GateHouse Media Inc., which filed for bankruptcy protection on Sept. 27, is joining other publishers in order to institute a debt-for-equity swap. Fairport, N.Y.-based GateHouse has about $1.28 billion in debt. The company owns the Wicked Local group of websites in Massachusetts, publishes The Herald News, based in Fall River, Mass., and the Saugerties Post Star, based in Saugerties, N.Y., and many other publications.
GateHouse, like other publishers, has seen print advertising revenue decline as audiences move to the Internet and mobile devices.
The company suffered a net loss of about $12 million for the quarter ended June 30, compared to a $2.6 million net loss one year earlier. In the six-month period ended June 30, the company lost $31.6 million, compared to a $15.9 million loss for the same period of 2012.
If the restructuring works out as proposed, GateHouse's largest debt owner, NewCastle Investment Corp., will wind up owning the reorganized company. NewCastle owns about 52 percent of GateHouse's debt, and is offering to pick up the debt from other creditors for 40 percent of its face value. Debt holders have the option to accept the cash or receive stock in the reorganized company. As part of the bankruptcy plan, GateHouse would also merge its assets with the Dow Jones Local Media Group, a group of 33 publications that Newcastle bought in September for $87 million. GateHouse would attempt to raise a new $150 million debt facility for the reorganized company, but that loan is not a condition to the restructuring.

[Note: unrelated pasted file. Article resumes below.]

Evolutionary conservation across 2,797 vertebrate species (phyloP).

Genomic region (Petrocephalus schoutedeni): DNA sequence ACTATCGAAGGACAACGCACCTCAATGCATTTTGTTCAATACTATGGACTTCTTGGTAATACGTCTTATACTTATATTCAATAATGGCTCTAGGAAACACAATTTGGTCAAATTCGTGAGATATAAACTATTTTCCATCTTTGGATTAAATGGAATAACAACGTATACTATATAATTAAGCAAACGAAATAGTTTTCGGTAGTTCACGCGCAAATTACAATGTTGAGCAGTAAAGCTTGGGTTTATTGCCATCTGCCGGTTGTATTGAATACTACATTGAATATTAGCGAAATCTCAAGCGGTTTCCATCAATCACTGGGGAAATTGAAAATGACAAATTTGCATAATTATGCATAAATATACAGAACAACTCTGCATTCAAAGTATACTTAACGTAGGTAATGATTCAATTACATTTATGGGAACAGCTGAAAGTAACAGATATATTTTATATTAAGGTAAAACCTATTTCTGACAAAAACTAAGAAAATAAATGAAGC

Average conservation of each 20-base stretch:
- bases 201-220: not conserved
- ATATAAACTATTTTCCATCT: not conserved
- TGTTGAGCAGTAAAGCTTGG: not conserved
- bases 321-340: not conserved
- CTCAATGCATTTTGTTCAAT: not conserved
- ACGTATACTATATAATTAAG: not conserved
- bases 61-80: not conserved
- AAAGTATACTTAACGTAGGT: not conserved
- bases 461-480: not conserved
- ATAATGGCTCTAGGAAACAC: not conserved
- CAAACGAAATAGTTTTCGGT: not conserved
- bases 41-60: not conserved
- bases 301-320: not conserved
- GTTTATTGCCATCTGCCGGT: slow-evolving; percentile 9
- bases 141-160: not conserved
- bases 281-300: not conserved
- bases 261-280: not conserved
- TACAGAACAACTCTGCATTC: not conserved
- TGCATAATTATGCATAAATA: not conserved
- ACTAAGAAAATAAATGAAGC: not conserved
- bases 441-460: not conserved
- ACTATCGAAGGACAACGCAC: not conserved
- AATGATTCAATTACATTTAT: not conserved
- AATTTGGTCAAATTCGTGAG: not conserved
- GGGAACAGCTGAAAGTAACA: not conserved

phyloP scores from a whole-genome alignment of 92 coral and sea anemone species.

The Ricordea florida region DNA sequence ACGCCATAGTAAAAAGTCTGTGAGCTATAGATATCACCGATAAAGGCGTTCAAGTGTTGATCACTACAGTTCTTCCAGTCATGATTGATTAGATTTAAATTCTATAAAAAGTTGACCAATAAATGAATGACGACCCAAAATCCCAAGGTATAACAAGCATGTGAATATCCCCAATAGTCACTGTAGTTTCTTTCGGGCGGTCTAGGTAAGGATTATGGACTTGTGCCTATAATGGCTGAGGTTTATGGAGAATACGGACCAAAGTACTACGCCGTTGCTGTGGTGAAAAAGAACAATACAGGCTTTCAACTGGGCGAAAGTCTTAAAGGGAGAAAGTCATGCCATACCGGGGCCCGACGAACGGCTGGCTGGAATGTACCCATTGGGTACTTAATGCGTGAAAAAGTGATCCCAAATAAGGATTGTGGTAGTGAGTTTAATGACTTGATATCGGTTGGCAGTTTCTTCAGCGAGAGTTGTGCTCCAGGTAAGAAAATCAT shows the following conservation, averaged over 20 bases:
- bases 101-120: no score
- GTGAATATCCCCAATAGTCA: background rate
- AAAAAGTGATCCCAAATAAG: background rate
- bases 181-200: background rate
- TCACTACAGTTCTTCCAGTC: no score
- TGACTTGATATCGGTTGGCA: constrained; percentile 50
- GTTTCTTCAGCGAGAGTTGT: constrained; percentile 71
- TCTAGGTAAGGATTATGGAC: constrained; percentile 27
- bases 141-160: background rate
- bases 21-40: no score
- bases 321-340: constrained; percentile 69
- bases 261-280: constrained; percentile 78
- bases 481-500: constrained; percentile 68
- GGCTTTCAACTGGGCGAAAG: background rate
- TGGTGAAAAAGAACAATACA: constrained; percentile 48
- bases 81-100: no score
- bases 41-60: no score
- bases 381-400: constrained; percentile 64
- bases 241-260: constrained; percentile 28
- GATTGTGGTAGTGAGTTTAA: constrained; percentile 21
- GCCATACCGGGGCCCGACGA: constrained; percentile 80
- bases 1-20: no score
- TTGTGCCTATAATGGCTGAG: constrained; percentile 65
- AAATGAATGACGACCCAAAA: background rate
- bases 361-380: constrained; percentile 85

If GateHouse's restructuring is completed successfully with the prepackaged filing, Newcastle predicts that GateHouse's revenues could climb from about $475 million for fiscal year 2013 to $522 million for fiscal year 2016, according to a filing with the U.S. Securities and Exchange Commission.
GateHouse is just one of many publishers to seek bankruptcy protection to handle overwhelming debt. Reader's Digest parent, RDA Holdings Co. Inc., filed for bankruptcy protection in February with a plan to convert about $465 million in debt to equity to reduce its debt burden by about 80 percent.
In a slightly different strategy, an affiliate of the hedge fund that owned the Journal Register Co. acted as the stalking-horse bidder for the company to get rid of leftover debt from a previous bankruptcy case. The winning bidder, announced in March, was 21st CMH Acquisition Corp., an affiliate of funds managed by Alden Global Capital Ltd., which owned $152 million in Journal Register loans that it bought from the company's previous bankruptcy case.